However, according to the physicists studying the issue, these alternate universes may not adhere to the same laws of physics we observe. So, rather than being a country music superstar, you might be a flognic albinater. But, you still get the chicks. Assuming, of course, that there are chicks in that universe.

FAX


But then of course they might be real chicks instead of women, which would be bad unless your alternate universe was in the state of Washington.

JBucc
03-09-2006, 08:50 PM
I believe FAX has a four legged turkish people fetish

Rain Man
03-09-2006, 08:54 PM
I believe FAX has a four legged turkish people fetish

The scientific term for this is quadruturkophilia.

Count Alex's Wins
03-09-2006, 08:58 PM
The scientific term for this is quadruturkophilia.

You need to write a book or something.

FAX
03-09-2006, 09:08 PM
The scientific term for this is quadruturkophilia.

This is not particularly good news, Mr. Rain Man.

I hope that there's a Turkish All Fours Walking People Anonymous meeting somewhere nearby.

I don't suppose they would call it a 12 step program, though.

FAX

Count Alex's Wins
03-09-2006, 09:09 PM
This is not particularly good news, Mr. Rain Man.

I hope that there's a Turkish All Fours Walking People Anonymous meeting somewhere nearby.

I don't suppose they would call it a 12 step program, though.

FAX

Stop talking to yourself, Kevin.

Rain Man
03-09-2006, 09:12 PM
I am but a mere shadow of FAX. My limericks often don't even rhyme.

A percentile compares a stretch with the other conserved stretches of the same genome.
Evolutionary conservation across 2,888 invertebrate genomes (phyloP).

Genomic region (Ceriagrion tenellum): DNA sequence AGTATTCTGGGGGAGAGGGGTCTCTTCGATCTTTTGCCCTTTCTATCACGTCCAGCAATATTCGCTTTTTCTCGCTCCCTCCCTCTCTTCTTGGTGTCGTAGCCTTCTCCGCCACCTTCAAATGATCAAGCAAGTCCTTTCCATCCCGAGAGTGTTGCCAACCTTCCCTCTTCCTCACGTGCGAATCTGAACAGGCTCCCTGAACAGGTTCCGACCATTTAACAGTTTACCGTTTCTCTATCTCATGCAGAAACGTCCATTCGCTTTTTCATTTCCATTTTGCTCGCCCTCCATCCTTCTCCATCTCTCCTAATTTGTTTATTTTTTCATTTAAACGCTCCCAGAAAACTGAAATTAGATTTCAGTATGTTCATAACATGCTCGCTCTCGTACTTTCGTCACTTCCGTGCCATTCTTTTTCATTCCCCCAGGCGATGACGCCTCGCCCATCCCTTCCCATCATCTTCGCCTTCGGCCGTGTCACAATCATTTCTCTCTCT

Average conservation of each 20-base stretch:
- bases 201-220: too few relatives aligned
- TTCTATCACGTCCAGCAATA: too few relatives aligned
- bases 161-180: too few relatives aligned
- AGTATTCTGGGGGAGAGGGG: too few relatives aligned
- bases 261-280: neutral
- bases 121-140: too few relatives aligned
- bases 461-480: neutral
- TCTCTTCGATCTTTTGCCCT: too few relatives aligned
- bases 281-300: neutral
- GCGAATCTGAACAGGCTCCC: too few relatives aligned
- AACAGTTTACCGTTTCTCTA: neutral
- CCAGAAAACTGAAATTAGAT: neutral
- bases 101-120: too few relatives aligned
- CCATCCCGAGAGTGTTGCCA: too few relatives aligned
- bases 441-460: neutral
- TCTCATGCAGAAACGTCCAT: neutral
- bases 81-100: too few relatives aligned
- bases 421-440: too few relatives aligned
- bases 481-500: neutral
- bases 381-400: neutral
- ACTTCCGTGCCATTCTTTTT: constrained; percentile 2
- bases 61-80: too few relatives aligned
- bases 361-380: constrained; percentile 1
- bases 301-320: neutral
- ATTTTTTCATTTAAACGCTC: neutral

morphius
03-09-2006, 09:24 PM
tiptap - I have red shift and the like down.

As for looking from the outside, well, that depends on if there are more dimensions or not. If there is, then it could be possible.

I'll have to ponder more on the light subject, hmmm.

listopencil
03-09-2006, 09:34 PM
Flognic Albinaters are so over rated.

Qegbat*f Ze36etz was a hell of a Flognic Albinater but no one ever gave him/her any credit. That's bullshit.

Adept Havelock
03-09-2006, 09:49 PM
You mean finding another habitable planet?

I think we should use the moon as a prison colony. :D

TANSTAFFL!

QuikSsurfer
03-09-2006, 10:35 PM
Most religions have excepted the fact that there could be life out there. It would only really effect some of the most extreme of any religion.

if it were proven, in our lifetime, that life exists outside of our planet... it would affect a LOT of people (billions). realistically :)

Dunit35
03-09-2006, 10:39 PM
How can there be life on another planet? If your in space...you can walk on Mars..but you can't actually walk on Earth. So how do the aliens or whatever get inside Mars?

Is anyone following what I am saying?

FAX
03-09-2006, 10:45 PM